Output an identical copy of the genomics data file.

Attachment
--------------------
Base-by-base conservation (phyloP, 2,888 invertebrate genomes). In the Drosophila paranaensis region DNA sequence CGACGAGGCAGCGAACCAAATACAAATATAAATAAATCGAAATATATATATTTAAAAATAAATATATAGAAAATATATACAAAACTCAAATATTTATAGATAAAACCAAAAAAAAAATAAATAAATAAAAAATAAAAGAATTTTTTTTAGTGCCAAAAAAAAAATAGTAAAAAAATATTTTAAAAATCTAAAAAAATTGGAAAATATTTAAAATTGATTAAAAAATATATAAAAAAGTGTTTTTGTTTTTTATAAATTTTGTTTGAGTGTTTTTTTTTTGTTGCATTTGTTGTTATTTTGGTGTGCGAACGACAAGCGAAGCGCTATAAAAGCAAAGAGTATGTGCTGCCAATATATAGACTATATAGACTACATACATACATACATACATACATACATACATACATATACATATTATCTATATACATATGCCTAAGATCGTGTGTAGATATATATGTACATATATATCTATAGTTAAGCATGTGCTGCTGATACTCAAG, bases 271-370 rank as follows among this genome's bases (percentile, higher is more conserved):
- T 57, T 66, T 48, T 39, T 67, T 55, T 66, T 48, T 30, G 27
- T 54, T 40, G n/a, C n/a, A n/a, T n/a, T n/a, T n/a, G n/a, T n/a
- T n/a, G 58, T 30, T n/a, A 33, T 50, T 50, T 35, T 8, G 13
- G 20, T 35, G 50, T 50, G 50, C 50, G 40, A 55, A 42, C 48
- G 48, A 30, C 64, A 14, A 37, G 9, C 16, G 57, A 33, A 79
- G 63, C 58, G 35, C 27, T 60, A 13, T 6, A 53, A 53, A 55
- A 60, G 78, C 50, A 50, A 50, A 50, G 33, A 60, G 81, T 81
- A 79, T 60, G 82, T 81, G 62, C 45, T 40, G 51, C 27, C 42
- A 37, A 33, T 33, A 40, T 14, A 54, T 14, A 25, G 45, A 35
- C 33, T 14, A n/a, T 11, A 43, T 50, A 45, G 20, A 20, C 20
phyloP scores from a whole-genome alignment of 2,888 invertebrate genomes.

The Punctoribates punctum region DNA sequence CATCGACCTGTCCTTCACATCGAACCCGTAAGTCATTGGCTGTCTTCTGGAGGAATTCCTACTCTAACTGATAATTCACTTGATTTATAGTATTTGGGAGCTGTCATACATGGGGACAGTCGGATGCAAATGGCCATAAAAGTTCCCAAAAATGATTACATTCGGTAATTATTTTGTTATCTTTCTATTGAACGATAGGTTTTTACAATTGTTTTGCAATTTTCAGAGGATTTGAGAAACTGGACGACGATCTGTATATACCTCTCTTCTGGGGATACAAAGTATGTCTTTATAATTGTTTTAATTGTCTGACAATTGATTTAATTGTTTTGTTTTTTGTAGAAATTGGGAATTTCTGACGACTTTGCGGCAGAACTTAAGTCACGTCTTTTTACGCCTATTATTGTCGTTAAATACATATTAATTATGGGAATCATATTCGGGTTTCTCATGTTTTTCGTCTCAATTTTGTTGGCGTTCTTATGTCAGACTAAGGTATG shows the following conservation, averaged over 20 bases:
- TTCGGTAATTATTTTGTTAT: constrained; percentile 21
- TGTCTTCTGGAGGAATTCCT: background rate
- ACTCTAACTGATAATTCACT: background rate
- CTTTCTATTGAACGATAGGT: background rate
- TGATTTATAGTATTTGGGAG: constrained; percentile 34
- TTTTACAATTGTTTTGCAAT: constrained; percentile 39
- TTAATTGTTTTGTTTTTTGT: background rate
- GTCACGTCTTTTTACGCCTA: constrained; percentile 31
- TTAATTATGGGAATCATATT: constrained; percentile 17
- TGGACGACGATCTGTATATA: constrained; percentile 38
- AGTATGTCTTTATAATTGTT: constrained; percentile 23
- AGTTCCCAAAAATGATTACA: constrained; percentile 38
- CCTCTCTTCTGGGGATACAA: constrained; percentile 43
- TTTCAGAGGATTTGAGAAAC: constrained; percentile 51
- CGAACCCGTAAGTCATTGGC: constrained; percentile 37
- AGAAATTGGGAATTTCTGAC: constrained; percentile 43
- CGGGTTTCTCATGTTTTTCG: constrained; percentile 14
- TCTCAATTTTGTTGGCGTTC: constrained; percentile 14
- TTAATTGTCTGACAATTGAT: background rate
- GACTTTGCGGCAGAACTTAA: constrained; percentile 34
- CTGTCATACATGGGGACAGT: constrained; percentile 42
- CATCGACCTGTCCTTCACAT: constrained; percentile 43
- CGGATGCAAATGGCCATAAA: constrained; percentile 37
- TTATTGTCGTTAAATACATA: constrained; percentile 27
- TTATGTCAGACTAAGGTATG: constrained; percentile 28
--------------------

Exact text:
Base-by-base conservation (phyloP, 2,888 invertebrate genomes). In the Drosophila paranaensis region DNA sequence CGACGAGGCAGCGAACCAAATACAAATATAAATAAATCGAAATATATATATTTAAAAATAAATATATAGAAAATATATACAAAACTCAAATATTTATAGATAAAACCAAAAAAAAAATAAATAAATAAAAAATAAAAGAATTTTTTTTAGTGCCAAAAAAAAAATAGTAAAAAAATATTTTAAAAATCTAAAAAAATTGGAAAATATTTAAAATTGATTAAAAAATATATAAAAAAGTGTTTTTGTTTTTTATAAATTTTGTTTGAGTGTTTTTTTTTTGTTGCATTTGTTGTTATTTTGGTGTGCGAACGACAAGCGAAGCGCTATAAAAGCAAAGAGTATGTGCTGCCAATATATAGACTATATAGACTACATACATACATACATACATACATACATACATACATATACATATTATCTATATACATATGCCTAAGATCGTGTGTAGATATATATGTACATATATATCTATAGTTAAGCATGTGCTGCTGATACTCAAG, bases 271-370 rank as follows among this genome's bases (percentile, higher is more conserved):
- T 57, T 66, T 48, T 39, T 67, T 55, T 66, T 48, T 30, G 27
- T 54, T 40, G n/a, C n/a, A n/a, T n/a, T n/a, T n/a, G n/a, T n/a
- T n/a, G 58, T 30, T n/a, A 33, T 50, T 50, T 35, T 8, G 13
- G 20, T 35, G 50, T 50, G 50, C 50, G 40, A 55, A 42, C 48
- G 48, A 30, C 64, A 14, A 37, G 9, C 16, G 57, A 33, A 79
- G 63, C 58, G 35, C 27, T 60, A 13, T 6, A 53, A 53, A 55
- A 60, G 78, C 50, A 50, A 50, A 50, G 33, A 60, G 81, T 81
- A 79, T 60, G 82, T 81, G 62, C 45, T 40, G 51, C 27, C 42
- A 37, A 33, T 33, A 40, T 14, A 54, T 14, A 25, G 45, A 35
- C 33, T 14, A n/a, T 11, A 43, T 50, A 45, G 20, A 20, C 20
phyloP scores from a whole-genome alignment of 2,888 invertebrate genomes.

The Punctoribates punctum region DNA sequence CATCGACCTGTCCTTCACATCGAACCCGTAAGTCATTGGCTGTCTTCTGGAGGAATTCCTACTCTAACTGATAATTCACTTGATTTATAGTATTTGGGAGCTGTCATACATGGGGACAGTCGGATGCAAATGGCCATAAAAGTTCCCAAAAATGATTACATTCGGTAATTATTTTGTTATCTTTCTATTGAACGATAGGTTTTTACAATTGTTTTGCAATTTTCAGAGGATTTGAGAAACTGGACGACGATCTGTATATACCTCTCTTCTGGGGATACAAAGTATGTCTTTATAATTGTTTTAATTGTCTGACAATTGATTTAATTGTTTTGTTTTTTGTAGAAATTGGGAATTTCTGACGACTTTGCGGCAGAACTTAAGTCACGTCTTTTTACGCCTATTATTGTCGTTAAATACATATTAATTATGGGAATCATATTCGGGTTTCTCATGTTTTTCGTCTCAATTTTGTTGGCGTTCTTATGTCAGACTAAGGTATG shows the following conservation, averaged over 20 bases:
- TTCGGTAATTATTTTGTTAT: constrained; percentile 21
- TGTCTTCTGGAGGAATTCCT: background rate
- ACTCTAACTGATAATTCACT: background rate
- CTTTCTATTGAACGATAGGT: background rate
- TGATTTATAGTATTTGGGAG: constrained; percentile 34
- TTTTACAATTGTTTTGCAAT: constrained; percentile 39
- TTAATTGTTTTGTTTTTTGT: background rate
- GTCACGTCTTTTTACGCCTA: constrained; percentile 31
- TTAATTATGGGAATCATATT: constrained; percentile 17
- TGGACGACGATCTGTATATA: constrained; percentile 38
- AGTATGTCTTTATAATTGTT: constrained; percentile 23
- AGTTCCCAAAAATGATTACA: constrained; percentile 38
- CCTCTCTTCTGGGGATACAA: constrained; percentile 43
- TTTCAGAGGATTTGAGAAAC: constrained; percentile 51
- CGAACCCGTAAGTCATTGGC: constrained; percentile 37
- AGAAATTGGGAATTTCTGAC: constrained; percentile 43
- CGGGTTTCTCATGTTTTTCG: constrained; percentile 14
- TCTCAATTTTGTTGGCGTTC: constrained; percentile 14
- TTAATTGTCTGACAATTGAT: background rate
- GACTTTGCGGCAGAACTTAA: constrained; percentile 34
- CTGTCATACATGGGGACAGT: constrained; percentile 42
- CATCGACCTGTCCTTCACAT: constrained; percentile 43
- CGGATGCAAATGGCCATAAA: constrained; percentile 37
- TTATTGTCGTTAAATACATA: constrained; percentile 27
- TTATGTCAGACTAAGGTATG: constrained; percentile 28